Gracanica Roma Quilt



The quilt artists from Gracanica, Kosovo.

Samantha found her quilters through a long and roundabout route. She began by contacting Igo Rogova, from the Kosova Women’s Network, a long-time AP partner. Igo sent her to a Kosovar organization that works specifically with Roma – the Network of Roma, Ashkali, and Egyptian Women’s Organizations of Kosovo (PROGRAEK) in Prishtina. Shpresa, the coordinator of PROGRAEK, put Samantha in touch with two community groups – the Voice of Roma, which works from the village of Pleotce near Gracanica, and Iniciativa 6, an advocate for the rights of young Roma in the town of Prizren. Helped by some formidable Roma networking, Samantha had finally her quilting partners.

Hisen Gasnjani, the coordinator of Voice of Roma, organized the first of the two quilts from his home village of Pleotce. Hisen began by contacting two close friends, Farija Mehmeti (photo), a Roma artist, and Arsida Memeti, a seamstress. He then signed up four more friends who had no experience of embroidery or art but were anxious to learn. Farija the artist, then took over. It was unusual to find a Roma artist, as Samantha noted in one of her blogs. Farija was the exception. Her water colors had been exhibited and sold. As a result, the others members of the group deferred to her, and she helped them to outline their designs.

Farija was passionate about traditional Roma life, and this is reflected in the designs. Farija would work quietly during meetings, producing beautiful drawings of Roma women washing their babies and sweeping their yards. Most of these activities were commonplace, but some depicted traditional customs, like outdoor baking, which were slowly disappearing, or techniques like the crocheting known as tentene. For Samantha, most of these designs showed how Roma women “try to beautify the mundane.” Roma houses, she pointed out “are kept very clean and (like many Roma women themselves) are covered with decoration – flowers, bright colors. They venerate tradition even as they point out the hardship of everyday Roma life.”

Farjia Mehmeti (right) a skilled local artist, helped other quilters design their squares for the Gracanica Roma Quilt.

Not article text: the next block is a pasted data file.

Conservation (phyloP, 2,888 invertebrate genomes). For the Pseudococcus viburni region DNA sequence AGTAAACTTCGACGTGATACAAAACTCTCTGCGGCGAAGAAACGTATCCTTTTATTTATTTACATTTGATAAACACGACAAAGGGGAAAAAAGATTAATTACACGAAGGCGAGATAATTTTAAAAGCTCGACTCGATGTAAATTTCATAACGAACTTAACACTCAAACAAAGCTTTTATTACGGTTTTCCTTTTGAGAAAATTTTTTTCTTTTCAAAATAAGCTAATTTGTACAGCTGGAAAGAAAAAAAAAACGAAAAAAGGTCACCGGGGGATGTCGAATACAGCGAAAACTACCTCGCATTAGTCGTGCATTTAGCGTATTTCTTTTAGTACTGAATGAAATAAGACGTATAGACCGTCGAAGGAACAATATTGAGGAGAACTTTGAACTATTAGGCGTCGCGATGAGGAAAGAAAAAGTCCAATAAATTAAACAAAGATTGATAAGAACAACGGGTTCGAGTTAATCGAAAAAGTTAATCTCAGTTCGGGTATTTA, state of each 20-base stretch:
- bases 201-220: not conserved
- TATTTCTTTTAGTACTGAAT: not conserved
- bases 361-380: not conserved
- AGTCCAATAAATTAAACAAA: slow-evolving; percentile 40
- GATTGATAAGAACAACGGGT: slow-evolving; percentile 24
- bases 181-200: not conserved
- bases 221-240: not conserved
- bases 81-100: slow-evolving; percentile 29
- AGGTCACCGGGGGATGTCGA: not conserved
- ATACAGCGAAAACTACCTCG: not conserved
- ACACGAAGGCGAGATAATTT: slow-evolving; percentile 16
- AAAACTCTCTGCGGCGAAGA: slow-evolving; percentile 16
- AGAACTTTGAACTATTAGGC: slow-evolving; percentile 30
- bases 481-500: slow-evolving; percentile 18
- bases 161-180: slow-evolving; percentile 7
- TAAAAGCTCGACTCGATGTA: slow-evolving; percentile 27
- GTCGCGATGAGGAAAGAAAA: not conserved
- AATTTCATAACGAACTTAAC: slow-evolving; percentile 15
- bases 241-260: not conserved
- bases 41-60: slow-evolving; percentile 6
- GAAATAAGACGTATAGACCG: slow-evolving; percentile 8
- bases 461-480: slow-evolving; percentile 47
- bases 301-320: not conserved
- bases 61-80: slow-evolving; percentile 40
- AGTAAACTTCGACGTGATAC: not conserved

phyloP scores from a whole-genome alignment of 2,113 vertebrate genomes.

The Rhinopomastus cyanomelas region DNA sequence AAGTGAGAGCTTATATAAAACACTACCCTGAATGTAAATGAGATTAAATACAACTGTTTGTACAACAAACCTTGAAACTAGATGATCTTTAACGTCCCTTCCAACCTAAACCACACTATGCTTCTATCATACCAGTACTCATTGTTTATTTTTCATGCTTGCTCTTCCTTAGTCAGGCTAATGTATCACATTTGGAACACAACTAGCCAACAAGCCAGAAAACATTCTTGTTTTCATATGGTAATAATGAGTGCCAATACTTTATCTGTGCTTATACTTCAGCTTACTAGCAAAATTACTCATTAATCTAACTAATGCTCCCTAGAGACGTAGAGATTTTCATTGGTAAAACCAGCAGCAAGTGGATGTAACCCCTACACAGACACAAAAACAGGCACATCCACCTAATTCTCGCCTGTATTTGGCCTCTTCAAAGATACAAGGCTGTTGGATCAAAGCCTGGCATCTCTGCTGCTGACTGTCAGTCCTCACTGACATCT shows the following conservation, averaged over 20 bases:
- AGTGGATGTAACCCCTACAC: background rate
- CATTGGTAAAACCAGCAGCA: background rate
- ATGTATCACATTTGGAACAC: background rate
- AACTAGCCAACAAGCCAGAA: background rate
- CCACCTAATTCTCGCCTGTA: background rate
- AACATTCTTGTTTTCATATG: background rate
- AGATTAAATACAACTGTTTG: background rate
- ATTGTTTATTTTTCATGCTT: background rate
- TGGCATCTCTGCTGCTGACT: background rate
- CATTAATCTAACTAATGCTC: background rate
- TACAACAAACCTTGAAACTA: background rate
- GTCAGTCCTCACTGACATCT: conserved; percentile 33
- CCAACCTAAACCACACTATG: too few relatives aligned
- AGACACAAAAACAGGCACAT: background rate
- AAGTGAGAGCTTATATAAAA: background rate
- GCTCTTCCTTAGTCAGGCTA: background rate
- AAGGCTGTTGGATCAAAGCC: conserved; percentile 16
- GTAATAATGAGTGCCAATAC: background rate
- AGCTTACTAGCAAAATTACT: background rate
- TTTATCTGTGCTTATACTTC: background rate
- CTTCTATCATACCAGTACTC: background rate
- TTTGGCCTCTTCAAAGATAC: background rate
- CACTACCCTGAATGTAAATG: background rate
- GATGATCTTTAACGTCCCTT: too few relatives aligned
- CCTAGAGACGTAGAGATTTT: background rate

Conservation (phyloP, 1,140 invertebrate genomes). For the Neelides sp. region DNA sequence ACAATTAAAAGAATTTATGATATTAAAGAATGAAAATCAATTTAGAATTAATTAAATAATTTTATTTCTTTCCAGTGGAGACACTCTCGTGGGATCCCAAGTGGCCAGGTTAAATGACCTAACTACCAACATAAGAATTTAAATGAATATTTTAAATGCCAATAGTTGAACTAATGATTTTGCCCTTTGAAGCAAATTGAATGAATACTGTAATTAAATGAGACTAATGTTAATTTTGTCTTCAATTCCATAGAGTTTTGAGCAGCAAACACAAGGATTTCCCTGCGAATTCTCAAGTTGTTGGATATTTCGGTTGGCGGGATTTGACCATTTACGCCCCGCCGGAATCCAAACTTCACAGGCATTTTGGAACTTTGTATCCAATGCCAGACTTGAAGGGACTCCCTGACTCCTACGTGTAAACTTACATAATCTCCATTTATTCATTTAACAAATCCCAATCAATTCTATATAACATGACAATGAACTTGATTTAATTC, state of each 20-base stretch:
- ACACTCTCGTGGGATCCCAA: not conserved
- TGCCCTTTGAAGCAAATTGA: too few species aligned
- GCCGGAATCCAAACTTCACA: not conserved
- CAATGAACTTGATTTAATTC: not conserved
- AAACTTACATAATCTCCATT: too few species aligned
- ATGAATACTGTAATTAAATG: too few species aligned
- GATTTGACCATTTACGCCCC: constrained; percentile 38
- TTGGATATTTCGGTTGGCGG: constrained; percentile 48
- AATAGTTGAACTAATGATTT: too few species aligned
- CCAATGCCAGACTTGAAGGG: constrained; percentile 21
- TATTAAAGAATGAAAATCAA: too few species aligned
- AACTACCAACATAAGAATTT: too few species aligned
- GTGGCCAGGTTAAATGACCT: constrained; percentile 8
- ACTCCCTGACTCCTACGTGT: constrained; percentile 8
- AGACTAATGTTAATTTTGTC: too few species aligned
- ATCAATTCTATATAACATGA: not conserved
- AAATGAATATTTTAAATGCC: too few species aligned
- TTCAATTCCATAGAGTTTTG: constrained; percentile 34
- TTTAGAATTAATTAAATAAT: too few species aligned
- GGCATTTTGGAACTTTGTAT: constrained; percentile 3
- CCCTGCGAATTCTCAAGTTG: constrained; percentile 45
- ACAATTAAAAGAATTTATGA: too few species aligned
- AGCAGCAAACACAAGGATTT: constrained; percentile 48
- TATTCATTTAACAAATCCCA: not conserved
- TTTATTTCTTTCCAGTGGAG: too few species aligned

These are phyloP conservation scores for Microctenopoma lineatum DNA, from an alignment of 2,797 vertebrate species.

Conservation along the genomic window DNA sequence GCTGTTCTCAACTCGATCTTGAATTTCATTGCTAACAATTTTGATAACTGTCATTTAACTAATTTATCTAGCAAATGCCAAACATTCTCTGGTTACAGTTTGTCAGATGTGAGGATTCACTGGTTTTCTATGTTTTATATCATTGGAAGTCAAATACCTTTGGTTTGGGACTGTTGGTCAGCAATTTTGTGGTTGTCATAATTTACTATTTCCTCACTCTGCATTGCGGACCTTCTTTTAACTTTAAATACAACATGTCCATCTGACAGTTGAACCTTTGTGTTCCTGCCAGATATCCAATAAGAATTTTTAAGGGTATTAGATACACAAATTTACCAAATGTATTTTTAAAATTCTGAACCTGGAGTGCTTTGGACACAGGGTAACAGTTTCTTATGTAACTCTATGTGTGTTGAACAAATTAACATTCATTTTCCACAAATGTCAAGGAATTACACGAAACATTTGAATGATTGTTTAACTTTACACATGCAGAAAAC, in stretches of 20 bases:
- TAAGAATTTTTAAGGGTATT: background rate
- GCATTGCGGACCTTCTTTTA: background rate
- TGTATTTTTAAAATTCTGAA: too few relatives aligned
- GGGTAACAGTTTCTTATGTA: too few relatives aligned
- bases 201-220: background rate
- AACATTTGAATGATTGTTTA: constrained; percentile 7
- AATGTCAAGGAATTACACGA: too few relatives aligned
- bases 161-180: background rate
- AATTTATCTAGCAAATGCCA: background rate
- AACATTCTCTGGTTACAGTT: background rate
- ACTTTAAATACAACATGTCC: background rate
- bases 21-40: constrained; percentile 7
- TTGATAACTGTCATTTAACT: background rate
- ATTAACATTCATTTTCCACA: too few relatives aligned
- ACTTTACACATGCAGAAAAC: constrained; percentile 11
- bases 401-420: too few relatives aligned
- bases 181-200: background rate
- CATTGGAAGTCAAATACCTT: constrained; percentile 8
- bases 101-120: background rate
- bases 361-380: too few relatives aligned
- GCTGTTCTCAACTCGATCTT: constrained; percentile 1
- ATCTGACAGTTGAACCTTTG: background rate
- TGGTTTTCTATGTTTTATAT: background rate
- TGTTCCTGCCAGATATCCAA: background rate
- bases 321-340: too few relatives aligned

These bright designs also reflect the poverty of Roma life. One design shows a mother conserving water by bathing her child in the same water used to wash dishes. Another shows a woman carrying a heavy load of firewood. The most poignant tile appears to depict a Roma wedding, which is central to Roma culture. Looked at more closely, it carries a stinging message. Adrijana, who is something of a Roma advocate, wanted to expose the tradition that calls for Roma brides to be virgins on their marriage night.

As Samantha blogged, this is taken to such an extreme in eastern Kosovo that “a new couple must still hang their wedding night bed sheet out of their window the morning after their first night together, displaying it for the entire town. If there is no blood stain on the sheet to prove that the new bride had been a virgin, the groom’s family can reject the girl, sending her back to her own family. She will be permanently, publicly, shamed, as well as probably beaten, or worse. She will probably then be married off to an older man, perhaps a widower, because no young man’s family will accept her.”

Adriajana’s subject provoked a lively discussion among the group: “A few of the other women in the group joined in the conversation, agreeing that the virginity issue is important for Roma women because the consequences of not being a virgin can be so dire. (although) the younger generations may be starting to see virginity as less of a requirement and more of a desirable quality. For now, anyway, “dishonorable” Roma brides continue to be pilloried, unless they’re able to scrape together enough money to renew their virginity.”

AP Peace Fellow Samantha Hammer admires one of the finished squares with Hisen Gasnjani, program coordinator from Voice of Roma.